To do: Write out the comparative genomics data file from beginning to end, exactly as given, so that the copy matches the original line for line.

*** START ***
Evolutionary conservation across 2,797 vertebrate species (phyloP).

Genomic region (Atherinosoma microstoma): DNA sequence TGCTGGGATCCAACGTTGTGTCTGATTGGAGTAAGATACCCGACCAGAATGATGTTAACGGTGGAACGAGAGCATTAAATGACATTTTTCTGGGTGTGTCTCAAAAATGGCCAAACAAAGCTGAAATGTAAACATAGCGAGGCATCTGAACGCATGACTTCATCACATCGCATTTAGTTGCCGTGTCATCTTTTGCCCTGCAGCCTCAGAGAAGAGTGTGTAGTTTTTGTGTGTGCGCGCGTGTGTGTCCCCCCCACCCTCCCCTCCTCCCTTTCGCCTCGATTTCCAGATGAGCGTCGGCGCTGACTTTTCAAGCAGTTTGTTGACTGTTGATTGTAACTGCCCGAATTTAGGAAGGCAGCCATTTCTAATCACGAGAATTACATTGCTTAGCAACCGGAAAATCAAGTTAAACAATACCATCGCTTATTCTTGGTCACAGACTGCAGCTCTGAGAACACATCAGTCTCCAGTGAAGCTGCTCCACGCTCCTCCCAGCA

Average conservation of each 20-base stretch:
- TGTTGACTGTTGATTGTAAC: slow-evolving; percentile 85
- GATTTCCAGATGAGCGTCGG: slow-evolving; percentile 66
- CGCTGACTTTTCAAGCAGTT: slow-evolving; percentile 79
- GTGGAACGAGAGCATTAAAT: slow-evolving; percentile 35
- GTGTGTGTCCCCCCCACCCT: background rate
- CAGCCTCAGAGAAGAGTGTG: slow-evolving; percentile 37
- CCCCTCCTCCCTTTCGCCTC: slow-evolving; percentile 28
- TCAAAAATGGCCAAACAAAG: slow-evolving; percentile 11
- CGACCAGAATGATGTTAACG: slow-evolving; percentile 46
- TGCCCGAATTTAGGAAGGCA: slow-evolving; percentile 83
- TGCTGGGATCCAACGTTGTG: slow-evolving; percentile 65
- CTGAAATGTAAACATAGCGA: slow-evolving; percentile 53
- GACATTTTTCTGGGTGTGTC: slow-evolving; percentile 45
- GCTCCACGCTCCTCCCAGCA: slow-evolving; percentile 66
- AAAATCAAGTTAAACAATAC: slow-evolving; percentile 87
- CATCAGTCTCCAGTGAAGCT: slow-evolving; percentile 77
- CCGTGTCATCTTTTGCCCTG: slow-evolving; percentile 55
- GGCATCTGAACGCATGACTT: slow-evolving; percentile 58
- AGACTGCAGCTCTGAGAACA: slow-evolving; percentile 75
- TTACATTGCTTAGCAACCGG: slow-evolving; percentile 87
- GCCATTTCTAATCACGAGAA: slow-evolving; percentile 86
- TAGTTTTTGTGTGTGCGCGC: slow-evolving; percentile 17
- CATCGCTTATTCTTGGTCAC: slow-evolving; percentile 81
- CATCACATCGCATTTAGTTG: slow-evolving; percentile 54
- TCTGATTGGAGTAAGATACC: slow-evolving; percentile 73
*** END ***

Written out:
Evolutionary conservation across 2,797 vertebrate species (phyloP).

Genomic region (Atherinosoma microstoma): DNA sequence TGCTGGGATCCAACGTTGTGTCTGATTGGAGTAAGATACCCGACCAGAATGATGTTAACGGTGGAACGAGAGCATTAAATGACATTTTTCTGGGTGTGTCTCAAAAATGGCCAAACAAAGCTGAAATGTAAACATAGCGAGGCATCTGAACGCATGACTTCATCACATCGCATTTAGTTGCCGTGTCATCTTTTGCCCTGCAGCCTCAGAGAAGAGTGTGTAGTTTTTGTGTGTGCGCGCGTGTGTGTCCCCCCCACCCTCCCCTCCTCCCTTTCGCCTCGATTTCCAGATGAGCGTCGGCGCTGACTTTTCAAGCAGTTTGTTGACTGTTGATTGTAACTGCCCGAATTTAGGAAGGCAGCCATTTCTAATCACGAGAATTACATTGCTTAGCAACCGGAAAATCAAGTTAAACAATACCATCGCTTATTCTTGGTCACAGACTGCAGCTCTGAGAACACATCAGTCTCCAGTGAAGCTGCTCCACGCTCCTCCCAGCA

Average conservation of each 20-base stretch:
- TGTTGACTGTTGATTGTAAC: slow-evolving; percentile 85
- GATTTCCAGATGAGCGTCGG: slow-evolving; percentile 66
- CGCTGACTTTTCAAGCAGTT: slow-evolving; percentile 79
- GTGGAACGAGAGCATTAAAT: slow-evolving; percentile 35
- GTGTGTGTCCCCCCCACCCT: background rate
- CAGCCTCAGAGAAGAGTGTG: slow-evolving; percentile 37
- CCCCTCCTCCCTTTCGCCTC: slow-evolving; percentile 28
- TCAAAAATGGCCAAACAAAG: slow-evolving; percentile 11
- CGACCAGAATGATGTTAACG: slow-evolving; percentile 46
- TGCCCGAATTTAGGAAGGCA: slow-evolving; percentile 83
- TGCTGGGATCCAACGTTGTG: slow-evolving; percentile 65
- CTGAAATGTAAACATAGCGA: slow-evolving; percentile 53
- GACATTTTTCTGGGTGTGTC: slow-evolving; percentile 45
- GCTCCACGCTCCTCCCAGCA: slow-evolving; percentile 66
- AAAATCAAGTTAAACAATAC: slow-evolving; percentile 87
- CATCAGTCTCCAGTGAAGCT: slow-evolving; percentile 77
- CCGTGTCATCTTTTGCCCTG: slow-evolving; percentile 55
- GGCATCTGAACGCATGACTT: slow-evolving; percentile 58
- AGACTGCAGCTCTGAGAACA: slow-evolving; percentile 75
- TTACATTGCTTAGCAACCGG: slow-evolving; percentile 87
- GCCATTTCTAATCACGAGAA: slow-evolving; percentile 86
- TAGTTTTTGTGTGTGCGCGC: slow-evolving; percentile 17
- CATCGCTTATTCTTGGTCAC: slow-evolving; percentile 81
- CATCACATCGCATTTAGTTG: slow-evolving; percentile 54
- TCTGATTGGAGTAAGATACC: slow-evolving; percentile 73